Are you struggling with your teen?
Why do our teenagers get so moody? Why are they so lazy? Why do otherwise smart kids do such stupid things?
If you’re a parent of a teenager, you have probably asked yourself one of these questions at some point. But there’s a biological reason for the way teenagers act. Their growing brains and bodies cause them to approach things like self-organisation, empathy and risk-taking in ways which can cause their parents more than a few headaches.
Neuroscientist Frances E Jensen explains how “teenage brains have more synaptic connections than adult ones, which makes them highly impressionable.” She helps parents understand the biological basis for their teenagers’ distractibility and decision-making, advising parents on how to support and stay close to their teenagers through the difficult years in her book “The Teenage Brain”.
So how can we support our teenagers in healthy development?
Those developing brains and bodies need different nutrition than adults. Nutrition Consultant and Fidelity Life team member Jenna Osborne feels nutrition is of huge importance during the teenage years, and is often one of the things that go wrong as teens tend to opt for a diet of junk food, or the same foods on high repetition – meaning they don’t get much diversity in their diets.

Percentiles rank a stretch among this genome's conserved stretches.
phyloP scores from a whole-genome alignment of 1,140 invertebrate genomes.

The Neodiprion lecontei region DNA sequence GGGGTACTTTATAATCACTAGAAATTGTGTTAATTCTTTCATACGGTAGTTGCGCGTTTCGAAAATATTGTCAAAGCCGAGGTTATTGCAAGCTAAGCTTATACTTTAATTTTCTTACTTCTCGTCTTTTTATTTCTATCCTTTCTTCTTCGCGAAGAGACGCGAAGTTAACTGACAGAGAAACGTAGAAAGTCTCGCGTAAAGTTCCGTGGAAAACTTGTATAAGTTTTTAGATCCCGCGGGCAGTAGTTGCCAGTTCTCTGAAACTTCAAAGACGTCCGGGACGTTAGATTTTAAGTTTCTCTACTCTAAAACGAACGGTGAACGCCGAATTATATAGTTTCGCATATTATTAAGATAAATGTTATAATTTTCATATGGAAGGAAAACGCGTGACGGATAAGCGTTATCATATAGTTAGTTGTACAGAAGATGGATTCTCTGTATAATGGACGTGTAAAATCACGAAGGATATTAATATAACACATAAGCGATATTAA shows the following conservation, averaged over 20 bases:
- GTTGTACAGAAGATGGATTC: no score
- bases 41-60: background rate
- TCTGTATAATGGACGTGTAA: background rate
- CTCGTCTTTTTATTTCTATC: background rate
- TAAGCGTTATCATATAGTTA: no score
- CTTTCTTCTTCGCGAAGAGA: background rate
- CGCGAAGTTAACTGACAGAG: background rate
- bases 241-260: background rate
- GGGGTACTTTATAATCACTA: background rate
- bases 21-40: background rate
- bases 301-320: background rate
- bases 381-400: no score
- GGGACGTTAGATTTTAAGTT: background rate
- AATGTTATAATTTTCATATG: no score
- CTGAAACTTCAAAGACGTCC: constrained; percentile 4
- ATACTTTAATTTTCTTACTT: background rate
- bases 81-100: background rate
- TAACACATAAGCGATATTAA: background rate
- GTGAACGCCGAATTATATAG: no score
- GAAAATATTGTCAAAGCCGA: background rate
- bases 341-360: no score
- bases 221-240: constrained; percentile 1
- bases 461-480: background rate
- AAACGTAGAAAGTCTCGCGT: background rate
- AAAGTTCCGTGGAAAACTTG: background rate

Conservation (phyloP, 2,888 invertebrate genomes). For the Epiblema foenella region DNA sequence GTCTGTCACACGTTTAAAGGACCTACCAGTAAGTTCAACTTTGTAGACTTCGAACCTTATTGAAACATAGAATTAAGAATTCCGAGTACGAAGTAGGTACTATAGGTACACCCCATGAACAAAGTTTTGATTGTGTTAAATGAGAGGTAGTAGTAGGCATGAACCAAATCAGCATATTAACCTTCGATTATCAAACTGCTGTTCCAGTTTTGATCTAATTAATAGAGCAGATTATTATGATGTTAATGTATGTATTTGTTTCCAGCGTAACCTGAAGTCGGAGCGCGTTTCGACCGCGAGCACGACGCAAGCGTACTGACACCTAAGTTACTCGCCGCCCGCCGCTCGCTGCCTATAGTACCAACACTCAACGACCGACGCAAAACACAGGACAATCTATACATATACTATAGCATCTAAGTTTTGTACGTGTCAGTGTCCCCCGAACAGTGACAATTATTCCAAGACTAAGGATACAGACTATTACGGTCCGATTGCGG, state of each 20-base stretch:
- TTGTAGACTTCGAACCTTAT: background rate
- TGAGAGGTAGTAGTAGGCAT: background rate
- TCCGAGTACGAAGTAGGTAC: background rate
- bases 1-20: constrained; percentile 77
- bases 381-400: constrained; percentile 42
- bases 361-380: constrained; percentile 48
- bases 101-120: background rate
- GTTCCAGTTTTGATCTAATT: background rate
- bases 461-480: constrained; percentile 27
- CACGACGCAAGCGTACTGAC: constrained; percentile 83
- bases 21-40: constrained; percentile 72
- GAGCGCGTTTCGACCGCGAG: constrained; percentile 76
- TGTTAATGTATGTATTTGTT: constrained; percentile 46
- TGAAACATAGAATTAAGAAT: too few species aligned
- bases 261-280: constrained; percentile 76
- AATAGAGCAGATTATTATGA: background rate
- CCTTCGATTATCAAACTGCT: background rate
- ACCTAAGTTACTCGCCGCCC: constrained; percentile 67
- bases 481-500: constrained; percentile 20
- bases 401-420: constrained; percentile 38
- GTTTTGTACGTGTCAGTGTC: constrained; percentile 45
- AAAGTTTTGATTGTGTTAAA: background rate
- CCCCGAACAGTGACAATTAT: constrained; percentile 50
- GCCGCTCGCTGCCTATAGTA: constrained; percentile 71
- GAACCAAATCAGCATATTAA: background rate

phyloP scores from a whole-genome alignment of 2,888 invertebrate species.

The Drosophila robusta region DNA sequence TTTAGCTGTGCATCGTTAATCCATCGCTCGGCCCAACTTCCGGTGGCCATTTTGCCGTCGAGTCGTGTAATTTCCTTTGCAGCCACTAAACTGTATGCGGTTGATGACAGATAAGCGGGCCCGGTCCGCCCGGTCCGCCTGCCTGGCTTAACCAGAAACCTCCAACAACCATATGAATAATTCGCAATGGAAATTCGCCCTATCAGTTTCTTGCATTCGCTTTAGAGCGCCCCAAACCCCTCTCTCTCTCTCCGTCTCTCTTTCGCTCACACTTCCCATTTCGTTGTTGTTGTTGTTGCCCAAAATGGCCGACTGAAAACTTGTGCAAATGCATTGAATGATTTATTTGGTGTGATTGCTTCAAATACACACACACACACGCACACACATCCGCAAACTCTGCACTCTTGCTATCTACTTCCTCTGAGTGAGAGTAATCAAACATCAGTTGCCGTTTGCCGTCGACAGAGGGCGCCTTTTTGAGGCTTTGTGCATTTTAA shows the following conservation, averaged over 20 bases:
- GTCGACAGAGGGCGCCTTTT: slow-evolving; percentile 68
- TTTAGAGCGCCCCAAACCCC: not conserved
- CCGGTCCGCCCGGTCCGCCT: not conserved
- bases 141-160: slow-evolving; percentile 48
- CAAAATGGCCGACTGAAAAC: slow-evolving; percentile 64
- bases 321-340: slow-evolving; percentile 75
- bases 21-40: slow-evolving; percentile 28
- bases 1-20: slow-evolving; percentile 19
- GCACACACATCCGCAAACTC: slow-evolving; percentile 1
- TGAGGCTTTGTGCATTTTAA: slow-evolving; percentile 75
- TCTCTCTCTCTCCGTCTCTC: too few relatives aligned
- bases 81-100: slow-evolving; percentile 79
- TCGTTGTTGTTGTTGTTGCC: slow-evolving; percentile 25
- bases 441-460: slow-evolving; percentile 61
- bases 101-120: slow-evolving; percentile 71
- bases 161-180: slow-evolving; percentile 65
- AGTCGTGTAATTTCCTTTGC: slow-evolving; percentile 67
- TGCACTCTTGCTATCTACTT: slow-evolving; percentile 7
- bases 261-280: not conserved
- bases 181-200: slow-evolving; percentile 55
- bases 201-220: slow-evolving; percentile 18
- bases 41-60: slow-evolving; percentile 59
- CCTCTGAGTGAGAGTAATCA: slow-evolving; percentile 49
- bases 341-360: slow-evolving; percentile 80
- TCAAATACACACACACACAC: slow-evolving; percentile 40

She says: “Did you know that Recommended Daily Intakes of key vitamins and minerals are different for teenagers? That’s because their growing brains and bodies need more than their adult equivalents.
They require key nutrients such as calcium and iron in higher amounts, and meeting the RDIs (Recommended Daily Intakes) for these nutrients can be difficult at the best of times - let alone on a diet based around cheap convenience foods.
For example, a teenage boy needs 1,300mg of calcium per day (about 1.25 litres of whole milk) versus his fully-grown adult counterpart at 1,000mg, and a teenage girl needs 15mg of iron per day (about 800g of lean steak), versus just 8mg as an adult woman. That’s a lot of milk and steak! It’s likely that if your teen isn’t actively thinking about eating foods rich in these nutrients, they’re probably falling far short of their needs.